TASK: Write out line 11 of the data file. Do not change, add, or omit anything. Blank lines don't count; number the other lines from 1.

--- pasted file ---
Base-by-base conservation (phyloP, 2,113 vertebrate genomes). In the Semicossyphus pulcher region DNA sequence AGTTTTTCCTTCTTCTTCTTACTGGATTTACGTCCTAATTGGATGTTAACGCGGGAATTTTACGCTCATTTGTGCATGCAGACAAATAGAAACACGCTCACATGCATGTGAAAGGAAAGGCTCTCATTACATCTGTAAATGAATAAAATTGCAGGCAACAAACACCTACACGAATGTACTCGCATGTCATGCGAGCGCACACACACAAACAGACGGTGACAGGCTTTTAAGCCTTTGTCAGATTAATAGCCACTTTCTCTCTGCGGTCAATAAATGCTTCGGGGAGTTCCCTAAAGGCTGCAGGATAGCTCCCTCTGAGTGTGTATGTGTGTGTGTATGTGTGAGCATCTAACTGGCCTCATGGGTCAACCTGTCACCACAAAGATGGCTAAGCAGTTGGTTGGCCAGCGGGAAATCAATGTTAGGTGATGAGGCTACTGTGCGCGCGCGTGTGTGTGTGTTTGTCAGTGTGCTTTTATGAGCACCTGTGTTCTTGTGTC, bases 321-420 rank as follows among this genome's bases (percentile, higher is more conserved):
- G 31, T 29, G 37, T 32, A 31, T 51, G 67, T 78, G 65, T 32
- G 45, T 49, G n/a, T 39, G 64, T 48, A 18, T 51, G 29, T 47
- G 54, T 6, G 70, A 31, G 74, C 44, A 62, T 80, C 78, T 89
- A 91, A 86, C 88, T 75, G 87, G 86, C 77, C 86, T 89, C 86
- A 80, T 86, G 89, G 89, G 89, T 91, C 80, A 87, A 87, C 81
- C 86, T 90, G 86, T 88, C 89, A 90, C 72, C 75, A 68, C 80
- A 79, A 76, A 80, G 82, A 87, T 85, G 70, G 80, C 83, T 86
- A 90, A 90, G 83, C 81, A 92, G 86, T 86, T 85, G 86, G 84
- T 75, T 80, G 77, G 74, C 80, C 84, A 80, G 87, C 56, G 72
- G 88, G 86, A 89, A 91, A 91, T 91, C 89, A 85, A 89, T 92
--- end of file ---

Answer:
- G 88, G 86, A 89, A 91, A 91, T 91, C 89, A 85, A 89, T 92